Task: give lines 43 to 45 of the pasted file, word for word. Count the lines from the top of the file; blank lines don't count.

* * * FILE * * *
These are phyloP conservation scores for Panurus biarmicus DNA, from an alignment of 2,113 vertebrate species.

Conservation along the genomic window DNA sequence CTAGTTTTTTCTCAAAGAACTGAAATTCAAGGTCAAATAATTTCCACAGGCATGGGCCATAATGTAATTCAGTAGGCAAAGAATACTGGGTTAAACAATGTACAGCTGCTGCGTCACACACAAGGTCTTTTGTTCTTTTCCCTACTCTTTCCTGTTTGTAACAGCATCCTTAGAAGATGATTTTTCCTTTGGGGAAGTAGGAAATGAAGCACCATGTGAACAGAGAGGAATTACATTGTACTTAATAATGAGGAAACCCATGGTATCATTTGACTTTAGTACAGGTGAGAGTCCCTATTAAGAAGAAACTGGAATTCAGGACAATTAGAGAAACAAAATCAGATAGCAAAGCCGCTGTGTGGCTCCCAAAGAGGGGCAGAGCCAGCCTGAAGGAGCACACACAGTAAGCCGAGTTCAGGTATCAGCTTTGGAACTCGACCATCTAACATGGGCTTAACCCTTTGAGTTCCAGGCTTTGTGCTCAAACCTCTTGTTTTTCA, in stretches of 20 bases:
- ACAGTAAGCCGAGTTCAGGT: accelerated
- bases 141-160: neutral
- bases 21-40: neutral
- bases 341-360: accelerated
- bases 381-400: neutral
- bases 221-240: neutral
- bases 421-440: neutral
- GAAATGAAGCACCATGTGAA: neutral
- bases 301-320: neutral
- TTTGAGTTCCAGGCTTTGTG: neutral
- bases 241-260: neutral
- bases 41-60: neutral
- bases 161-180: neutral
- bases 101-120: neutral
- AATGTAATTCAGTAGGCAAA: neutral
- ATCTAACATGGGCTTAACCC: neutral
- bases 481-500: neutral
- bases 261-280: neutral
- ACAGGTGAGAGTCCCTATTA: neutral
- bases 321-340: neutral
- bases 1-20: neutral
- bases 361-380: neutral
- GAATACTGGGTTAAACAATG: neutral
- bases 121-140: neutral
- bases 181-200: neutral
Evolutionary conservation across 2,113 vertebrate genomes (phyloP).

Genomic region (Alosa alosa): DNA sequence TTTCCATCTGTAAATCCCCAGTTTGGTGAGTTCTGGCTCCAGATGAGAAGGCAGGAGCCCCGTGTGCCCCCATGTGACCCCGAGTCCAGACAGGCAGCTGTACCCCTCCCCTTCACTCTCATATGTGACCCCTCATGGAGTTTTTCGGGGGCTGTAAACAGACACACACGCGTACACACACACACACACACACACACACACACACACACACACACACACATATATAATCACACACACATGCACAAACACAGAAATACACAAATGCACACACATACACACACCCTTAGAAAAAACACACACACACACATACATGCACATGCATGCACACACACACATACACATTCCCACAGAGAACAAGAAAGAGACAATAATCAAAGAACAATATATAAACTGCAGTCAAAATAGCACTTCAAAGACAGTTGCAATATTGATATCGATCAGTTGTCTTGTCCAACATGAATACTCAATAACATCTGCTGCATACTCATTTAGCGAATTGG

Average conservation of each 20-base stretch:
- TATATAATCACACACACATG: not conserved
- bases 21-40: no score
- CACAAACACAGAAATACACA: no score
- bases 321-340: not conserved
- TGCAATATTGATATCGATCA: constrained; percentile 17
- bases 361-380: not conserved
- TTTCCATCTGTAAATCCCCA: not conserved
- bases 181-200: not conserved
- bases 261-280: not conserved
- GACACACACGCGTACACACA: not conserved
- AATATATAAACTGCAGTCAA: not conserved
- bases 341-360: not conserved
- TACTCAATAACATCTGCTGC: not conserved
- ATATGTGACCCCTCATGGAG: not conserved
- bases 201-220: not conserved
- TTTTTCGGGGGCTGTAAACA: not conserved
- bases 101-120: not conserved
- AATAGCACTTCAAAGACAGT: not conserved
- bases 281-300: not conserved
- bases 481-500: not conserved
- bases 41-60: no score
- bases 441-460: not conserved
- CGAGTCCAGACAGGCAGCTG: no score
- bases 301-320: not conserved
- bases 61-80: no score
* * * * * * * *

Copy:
- TACTCAATAACATCTGCTGC: not conserved
- ATATGTGACCCCTCATGGAG: not conserved
- bases 201-220: not conserved